Bottlers of noncarbonated soft drinks, juices, water, wine and beer many times use LN2 injection equipment to insert small measured drops of LN2 into their containers.

Bottlers of noncarbonated soft drinks, juices, water, wine and beer many times use LN2 injection equipment to insert small measured drops of LN2 into their containers. Processors of nuts and other perishable items also often use LN2 to provide an inert atmosphere in containers. Soft food packages are also pressurized by liquid nitrogen injection to protect the package contents from crushing.

When used for inerting, the dosed liquid rapidly evaporates into tasteless, colorless, odorless, inert gaseous nitrogen that displaces the oxygen-laden air in the container. The container is then sealed, resulting in an inert environment. By reducing the oxygen content of the environment, the LN2 dramatically extends the product shelf life.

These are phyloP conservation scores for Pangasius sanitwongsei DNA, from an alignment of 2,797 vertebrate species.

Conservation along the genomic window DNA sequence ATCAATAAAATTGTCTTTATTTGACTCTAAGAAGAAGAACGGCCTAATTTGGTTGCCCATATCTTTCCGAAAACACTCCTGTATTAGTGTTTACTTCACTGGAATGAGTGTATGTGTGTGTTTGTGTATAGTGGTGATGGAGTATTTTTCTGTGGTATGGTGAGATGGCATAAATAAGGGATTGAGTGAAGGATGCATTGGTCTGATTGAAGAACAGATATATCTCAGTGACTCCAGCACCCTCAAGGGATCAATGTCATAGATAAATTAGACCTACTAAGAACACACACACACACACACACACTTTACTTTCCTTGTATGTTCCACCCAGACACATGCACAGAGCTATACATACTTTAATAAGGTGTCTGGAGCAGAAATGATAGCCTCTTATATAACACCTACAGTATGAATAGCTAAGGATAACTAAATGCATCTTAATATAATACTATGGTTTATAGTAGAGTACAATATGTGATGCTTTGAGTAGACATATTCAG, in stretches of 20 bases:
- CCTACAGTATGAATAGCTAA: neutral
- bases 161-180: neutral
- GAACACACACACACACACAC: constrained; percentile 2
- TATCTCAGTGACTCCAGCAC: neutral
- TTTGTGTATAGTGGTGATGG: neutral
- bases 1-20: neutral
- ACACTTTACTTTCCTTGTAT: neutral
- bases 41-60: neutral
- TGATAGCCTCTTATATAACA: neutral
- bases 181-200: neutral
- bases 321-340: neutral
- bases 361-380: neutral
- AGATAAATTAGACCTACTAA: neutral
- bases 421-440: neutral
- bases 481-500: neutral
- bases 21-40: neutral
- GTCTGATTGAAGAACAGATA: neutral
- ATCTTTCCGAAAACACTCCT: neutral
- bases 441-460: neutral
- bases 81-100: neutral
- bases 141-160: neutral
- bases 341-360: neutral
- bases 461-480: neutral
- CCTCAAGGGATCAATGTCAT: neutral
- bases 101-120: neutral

When used for pressurizing, a small dose of liquid nitrogen typically is introduced into the container after it has been filled with product. The container is immediately capped or sealed, trapping the expanding gaseous nitrogen and creating positive pressure inside. Pressurizing enables processors to use thin packaging materials and yet be able to stack them for distribution.

Liquid nitrogen pressurization is often used in hot filling operations. The pressure introduced as a result of the nitrogen dose compensates for the vacuum conditions created when the hot product cools to ambient temperature. Without a dose of liquid nitrogen, some thin containers made from such materials as HDPE or PET would collapse when the hot contents cool to ambient temperature. Pressurized PET bottles are also less prone to “jamming” on high-speed lines and create a better surface on which to affix labels. The enhanced surface makes it possible to use less costly labeling materials and reduce overall packaging costs.